1932

Abstract

Although men tended to receive more education than women in the past, the gender gap in education has reversed in recent decades in most Western and many non-Western countries. We review the literature about the implications for union formation, assortative mating, the division of paid and unpaid work, and union stability in Western countries. The bulk of the evidence points to a narrowing of gender differences in mate preferences and declining aversion to female status-dominant relationships. Couples in which wives have more education than their husbands now outnumber those in which husbands have more. Although such marriages were more unstable in the past, existing studies indicate that this is no longer true. In addition, recent studies show less evidence of gender display in housework when wives have higher status than their husbands. Despite these shifts, other research documents the continuing influence of the breadwinner-homemaker model of marriage.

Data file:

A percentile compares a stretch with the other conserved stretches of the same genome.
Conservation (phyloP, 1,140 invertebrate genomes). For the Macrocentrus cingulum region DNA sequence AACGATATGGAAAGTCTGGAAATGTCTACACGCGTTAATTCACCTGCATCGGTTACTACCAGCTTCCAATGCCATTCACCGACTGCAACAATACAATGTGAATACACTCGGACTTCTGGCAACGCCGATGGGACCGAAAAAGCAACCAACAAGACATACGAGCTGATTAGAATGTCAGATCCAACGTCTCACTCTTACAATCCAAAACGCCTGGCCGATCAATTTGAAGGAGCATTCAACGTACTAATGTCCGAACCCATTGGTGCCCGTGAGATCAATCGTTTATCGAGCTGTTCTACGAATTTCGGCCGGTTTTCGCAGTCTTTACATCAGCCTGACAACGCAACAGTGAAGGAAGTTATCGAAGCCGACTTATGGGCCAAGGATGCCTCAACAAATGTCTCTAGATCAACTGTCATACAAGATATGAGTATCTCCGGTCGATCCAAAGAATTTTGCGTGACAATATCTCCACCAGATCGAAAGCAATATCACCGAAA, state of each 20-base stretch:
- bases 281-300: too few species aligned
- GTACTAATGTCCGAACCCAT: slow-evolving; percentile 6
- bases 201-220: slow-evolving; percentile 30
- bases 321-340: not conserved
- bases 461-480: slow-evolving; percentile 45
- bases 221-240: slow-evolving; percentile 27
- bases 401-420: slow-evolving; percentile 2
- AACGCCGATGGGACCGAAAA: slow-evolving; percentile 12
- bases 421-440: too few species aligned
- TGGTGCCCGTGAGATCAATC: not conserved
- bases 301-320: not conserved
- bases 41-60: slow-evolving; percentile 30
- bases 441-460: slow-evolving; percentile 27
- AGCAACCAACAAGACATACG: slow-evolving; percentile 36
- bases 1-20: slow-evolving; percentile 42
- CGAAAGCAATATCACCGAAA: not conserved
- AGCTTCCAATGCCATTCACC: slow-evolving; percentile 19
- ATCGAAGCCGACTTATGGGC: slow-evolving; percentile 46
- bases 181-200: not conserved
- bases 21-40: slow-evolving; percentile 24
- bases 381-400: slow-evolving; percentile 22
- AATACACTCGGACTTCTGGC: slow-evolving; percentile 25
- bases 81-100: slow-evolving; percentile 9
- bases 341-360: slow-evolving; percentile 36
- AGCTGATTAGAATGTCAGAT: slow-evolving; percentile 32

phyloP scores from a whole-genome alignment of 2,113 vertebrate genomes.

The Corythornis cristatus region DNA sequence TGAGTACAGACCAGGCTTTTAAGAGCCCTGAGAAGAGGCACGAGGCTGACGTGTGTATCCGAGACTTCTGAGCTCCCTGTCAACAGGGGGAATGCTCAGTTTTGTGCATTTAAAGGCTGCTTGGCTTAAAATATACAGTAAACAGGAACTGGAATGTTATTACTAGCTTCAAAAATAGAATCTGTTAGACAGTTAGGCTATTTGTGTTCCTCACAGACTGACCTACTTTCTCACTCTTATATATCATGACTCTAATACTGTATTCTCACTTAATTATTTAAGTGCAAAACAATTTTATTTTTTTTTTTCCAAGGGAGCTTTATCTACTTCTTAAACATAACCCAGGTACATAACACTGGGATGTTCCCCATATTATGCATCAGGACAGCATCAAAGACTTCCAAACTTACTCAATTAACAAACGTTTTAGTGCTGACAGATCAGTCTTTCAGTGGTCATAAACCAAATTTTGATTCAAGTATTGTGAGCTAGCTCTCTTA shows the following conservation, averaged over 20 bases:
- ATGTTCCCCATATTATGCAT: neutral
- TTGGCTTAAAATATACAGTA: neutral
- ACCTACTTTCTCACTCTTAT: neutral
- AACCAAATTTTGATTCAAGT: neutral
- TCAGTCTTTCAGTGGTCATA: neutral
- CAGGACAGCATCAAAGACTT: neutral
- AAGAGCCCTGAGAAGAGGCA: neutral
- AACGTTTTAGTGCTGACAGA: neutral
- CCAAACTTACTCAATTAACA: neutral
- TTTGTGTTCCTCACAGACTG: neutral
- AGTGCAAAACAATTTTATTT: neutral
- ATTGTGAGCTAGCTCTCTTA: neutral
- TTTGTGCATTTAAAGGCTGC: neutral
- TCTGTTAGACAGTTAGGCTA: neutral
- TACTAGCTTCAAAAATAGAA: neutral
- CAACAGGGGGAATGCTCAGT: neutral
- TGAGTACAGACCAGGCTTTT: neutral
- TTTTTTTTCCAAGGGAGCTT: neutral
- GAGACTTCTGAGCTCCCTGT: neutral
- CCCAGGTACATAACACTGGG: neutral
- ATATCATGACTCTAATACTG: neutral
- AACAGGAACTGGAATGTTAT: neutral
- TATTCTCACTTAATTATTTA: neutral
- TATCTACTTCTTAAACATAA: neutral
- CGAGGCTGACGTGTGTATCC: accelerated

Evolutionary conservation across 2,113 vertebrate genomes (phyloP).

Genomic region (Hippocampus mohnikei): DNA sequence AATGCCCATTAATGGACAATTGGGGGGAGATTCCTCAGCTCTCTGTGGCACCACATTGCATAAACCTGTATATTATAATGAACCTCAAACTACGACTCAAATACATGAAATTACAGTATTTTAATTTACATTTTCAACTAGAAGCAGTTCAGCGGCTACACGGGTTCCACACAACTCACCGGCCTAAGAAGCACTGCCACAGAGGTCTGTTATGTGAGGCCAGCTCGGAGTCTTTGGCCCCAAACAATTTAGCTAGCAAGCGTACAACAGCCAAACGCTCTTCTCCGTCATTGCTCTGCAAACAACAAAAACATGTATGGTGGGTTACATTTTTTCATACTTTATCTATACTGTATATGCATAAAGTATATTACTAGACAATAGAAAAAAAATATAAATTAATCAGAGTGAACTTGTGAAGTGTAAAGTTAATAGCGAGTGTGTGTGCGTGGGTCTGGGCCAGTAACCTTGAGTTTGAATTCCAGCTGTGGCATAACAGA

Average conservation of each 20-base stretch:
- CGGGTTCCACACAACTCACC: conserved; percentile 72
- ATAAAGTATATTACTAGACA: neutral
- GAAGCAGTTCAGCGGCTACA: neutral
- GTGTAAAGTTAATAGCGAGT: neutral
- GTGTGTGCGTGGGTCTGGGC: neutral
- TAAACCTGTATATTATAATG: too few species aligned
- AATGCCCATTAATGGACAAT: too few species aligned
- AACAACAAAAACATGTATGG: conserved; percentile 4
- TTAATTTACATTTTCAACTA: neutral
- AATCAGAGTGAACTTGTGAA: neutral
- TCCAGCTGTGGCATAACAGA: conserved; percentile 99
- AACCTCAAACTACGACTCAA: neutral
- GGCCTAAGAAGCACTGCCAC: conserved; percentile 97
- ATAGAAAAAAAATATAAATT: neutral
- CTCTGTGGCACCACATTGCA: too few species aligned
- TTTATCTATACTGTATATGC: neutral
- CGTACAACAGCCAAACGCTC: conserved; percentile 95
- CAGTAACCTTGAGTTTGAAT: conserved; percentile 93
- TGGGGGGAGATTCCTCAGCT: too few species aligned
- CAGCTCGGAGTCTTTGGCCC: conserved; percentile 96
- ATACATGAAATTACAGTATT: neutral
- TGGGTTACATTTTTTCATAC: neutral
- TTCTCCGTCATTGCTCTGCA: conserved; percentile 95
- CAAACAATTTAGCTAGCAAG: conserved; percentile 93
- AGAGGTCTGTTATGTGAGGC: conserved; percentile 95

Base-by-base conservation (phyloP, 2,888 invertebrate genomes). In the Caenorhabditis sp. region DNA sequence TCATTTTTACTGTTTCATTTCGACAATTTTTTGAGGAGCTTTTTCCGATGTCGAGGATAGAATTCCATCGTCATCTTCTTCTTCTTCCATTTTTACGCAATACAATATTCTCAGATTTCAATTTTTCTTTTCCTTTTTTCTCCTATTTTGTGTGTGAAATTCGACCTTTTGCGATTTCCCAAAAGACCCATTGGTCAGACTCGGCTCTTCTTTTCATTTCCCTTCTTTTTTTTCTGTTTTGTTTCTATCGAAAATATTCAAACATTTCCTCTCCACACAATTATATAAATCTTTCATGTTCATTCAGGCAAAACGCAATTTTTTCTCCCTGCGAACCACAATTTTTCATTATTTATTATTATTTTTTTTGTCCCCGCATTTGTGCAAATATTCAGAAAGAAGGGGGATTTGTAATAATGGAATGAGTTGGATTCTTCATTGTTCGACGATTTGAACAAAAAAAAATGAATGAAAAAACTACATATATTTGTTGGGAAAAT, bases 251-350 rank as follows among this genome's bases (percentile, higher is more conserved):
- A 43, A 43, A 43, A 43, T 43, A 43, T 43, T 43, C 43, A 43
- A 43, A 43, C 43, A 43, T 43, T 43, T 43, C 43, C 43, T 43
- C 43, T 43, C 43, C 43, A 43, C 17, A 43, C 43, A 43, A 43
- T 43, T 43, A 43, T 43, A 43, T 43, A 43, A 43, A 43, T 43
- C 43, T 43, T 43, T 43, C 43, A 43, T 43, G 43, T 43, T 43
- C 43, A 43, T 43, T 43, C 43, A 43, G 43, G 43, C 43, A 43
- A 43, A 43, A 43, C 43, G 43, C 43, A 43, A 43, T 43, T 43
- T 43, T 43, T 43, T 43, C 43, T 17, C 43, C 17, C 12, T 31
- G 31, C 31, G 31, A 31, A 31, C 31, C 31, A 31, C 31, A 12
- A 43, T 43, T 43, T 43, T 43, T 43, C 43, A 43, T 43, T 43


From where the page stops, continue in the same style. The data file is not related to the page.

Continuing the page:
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2018-07-30
2024-04-16
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